Clyde’s third and last cup win of 1958 also featured Archie Robertson, scorer of the corner in 1955, and stalwart left-back Harry Haddock, both Scottish internationals. Not playing that day was half-back David White, later to make 200-plus appearances then manage the club during the annus mirabilis for Scottish football, 1966-67.

Broadwood/Tony Dawber

Denied a Fairs Cup spot on a technicality – UEFA did not allow representation from more than one team per city, Shawfield being on the Rutherglen/Glasgow border – Clyde became increasingly isolated with the large-scale slum clearances robbing the club of its core support. 1974-75 was Clyde’s last season in the top flight. Despite the arrival of young prospects Pat Nevin and Steve Archibald, The Bully Wee wound up in the third and lowest division.

Worse, in 1986, the Greyhound Association kicked out Clyde in an ultimately doomed plan to sell the stadium for re-development. The Bully Wee then led a nomadic existence, groundsharing with bitter rivals Partick and also Hamilton, until the 1994 move to Broadwood in Cumbernauld.

Ten years later, with goals from much-travelled Ian Harty, Clyde looked set for a return to the top-tier SPL. A crucial 2-1 defeat at Broadwood to title rivals Inverness Caledonian, in front of nearly 5,000 fans, ended their hopes. Behind the scenes, Broadwood’s municipal owners had discovered serious holes in the club’s finances and had already refused to expand the stadium for SPL requirements.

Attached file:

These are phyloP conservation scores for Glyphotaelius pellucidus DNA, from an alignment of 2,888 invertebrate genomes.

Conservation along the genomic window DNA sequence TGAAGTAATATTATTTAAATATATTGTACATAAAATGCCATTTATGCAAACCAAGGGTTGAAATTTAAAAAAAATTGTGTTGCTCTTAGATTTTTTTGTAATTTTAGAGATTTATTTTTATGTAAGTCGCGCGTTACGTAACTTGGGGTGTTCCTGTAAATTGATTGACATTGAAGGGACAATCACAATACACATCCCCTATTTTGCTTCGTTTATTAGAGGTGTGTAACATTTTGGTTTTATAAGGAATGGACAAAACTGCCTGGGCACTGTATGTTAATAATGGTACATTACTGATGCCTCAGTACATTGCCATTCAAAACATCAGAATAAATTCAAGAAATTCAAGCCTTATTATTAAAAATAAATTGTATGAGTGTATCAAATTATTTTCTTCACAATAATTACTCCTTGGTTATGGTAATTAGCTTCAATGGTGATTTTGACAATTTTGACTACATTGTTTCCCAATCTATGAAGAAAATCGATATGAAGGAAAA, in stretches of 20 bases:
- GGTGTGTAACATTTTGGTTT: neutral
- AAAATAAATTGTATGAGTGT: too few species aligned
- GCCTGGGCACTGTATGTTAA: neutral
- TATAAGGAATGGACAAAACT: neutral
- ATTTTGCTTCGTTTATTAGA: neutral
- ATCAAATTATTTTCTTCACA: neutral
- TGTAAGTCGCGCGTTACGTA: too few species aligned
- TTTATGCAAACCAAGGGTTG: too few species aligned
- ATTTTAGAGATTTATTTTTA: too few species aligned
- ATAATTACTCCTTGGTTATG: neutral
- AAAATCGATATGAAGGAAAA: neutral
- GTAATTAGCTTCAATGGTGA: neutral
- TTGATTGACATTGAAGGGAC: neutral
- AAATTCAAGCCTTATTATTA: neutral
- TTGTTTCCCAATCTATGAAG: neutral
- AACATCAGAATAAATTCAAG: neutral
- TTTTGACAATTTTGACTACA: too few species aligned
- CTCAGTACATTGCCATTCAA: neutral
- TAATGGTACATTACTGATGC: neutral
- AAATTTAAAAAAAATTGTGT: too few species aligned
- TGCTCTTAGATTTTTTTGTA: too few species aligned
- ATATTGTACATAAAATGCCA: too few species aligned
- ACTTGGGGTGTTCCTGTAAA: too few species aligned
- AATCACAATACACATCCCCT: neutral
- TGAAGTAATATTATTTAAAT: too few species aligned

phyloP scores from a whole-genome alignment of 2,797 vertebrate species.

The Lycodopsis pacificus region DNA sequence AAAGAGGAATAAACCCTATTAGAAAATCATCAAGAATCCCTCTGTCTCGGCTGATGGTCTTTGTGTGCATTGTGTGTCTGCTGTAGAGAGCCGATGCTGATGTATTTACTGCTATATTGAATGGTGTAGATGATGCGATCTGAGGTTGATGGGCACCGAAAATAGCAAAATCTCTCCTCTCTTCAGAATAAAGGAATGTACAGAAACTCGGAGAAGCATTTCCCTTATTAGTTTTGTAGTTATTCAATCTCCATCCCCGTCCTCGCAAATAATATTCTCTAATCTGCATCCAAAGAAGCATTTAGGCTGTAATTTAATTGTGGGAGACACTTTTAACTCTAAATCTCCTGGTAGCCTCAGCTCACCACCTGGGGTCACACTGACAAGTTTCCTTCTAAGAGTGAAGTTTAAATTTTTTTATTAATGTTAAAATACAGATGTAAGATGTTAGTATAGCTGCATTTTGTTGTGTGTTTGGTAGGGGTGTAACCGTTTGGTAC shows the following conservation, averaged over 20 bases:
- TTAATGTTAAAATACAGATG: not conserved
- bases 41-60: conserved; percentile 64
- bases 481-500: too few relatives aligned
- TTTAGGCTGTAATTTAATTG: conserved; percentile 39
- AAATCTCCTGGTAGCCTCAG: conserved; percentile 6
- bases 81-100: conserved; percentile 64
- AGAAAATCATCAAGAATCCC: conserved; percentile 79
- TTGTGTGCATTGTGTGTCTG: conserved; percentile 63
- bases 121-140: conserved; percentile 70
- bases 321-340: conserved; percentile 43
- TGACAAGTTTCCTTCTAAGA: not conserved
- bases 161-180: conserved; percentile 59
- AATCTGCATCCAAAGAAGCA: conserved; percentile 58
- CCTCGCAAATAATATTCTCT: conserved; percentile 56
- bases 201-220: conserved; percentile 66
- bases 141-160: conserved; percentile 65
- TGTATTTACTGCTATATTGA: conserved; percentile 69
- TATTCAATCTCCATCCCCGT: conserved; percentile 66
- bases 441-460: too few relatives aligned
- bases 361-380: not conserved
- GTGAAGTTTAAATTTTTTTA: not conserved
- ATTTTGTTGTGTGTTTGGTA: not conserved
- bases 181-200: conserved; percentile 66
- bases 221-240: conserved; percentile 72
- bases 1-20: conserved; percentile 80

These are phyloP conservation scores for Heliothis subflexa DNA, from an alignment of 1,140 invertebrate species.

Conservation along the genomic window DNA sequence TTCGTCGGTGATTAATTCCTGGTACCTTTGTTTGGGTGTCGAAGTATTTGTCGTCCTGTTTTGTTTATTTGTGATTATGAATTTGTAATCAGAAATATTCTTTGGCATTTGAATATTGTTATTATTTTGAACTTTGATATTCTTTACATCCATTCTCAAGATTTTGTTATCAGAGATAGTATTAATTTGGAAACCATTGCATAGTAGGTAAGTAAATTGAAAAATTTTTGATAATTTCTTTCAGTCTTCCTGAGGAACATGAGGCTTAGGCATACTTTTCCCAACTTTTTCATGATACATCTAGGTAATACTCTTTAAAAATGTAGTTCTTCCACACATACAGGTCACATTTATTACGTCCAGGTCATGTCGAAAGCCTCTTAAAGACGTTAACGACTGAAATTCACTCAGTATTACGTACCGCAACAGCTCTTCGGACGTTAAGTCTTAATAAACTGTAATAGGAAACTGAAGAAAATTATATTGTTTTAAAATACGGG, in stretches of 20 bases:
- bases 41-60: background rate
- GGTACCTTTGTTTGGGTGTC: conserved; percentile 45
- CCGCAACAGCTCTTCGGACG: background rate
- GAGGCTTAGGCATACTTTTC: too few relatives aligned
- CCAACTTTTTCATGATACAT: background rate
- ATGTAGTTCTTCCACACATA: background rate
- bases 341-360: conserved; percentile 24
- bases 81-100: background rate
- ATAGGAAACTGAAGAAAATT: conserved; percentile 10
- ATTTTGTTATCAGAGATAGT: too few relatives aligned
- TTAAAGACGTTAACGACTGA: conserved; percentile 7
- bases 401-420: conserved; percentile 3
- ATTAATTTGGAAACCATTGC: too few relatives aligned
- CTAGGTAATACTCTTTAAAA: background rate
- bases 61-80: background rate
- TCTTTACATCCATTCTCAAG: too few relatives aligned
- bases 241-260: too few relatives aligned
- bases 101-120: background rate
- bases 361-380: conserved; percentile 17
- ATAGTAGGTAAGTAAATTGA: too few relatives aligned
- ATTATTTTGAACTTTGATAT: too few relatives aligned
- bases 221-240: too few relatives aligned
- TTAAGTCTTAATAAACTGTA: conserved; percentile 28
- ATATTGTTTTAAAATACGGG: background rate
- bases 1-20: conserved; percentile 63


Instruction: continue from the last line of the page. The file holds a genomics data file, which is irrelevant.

After the Clyde Supporters’ Trust saved the day, the club memorably beat Celtic 2-1 in the Scottish Cup, ruining Roy Keane’s first game in charge.

Former Rangers hero Barry Ferguson arrived in 2014 to see out his playing days and take on a managerial role. As the club developed their plan to return to Rutherglen, Ferguson’s Clyde made the League Two play-offs in 2016, beating Elgin but losing to Queen’s Park.

Ground Guide

The field of dreams – and the stands around it

Built for £8 million in 1994, Broadwood functions as a municipal sports facility but not as a home for Clyde FC, whose Glasgow roots stretched back over a century when they moved to Cumbernauld. Closer, in fact, to Croy than it is to Cumbernauld, Broadwood comprised two stands when Clyde (and Airdrie) arrived, increased to three in 1997 but not to four in 2004, The Bully Wee missing out on promotion to the SPL.

Currently holding an all-seated 8,000, Broadwood rarely needs all three stands – usually the few hundred home and away fans occupy separate halves of the main stand. The chilling wind and the featureless façade of the leisure centre that fills the north end behind one goal hardly add to any aesthetic appreciation of the afternoon’s action.

getting there

Going to the ground – tips and timings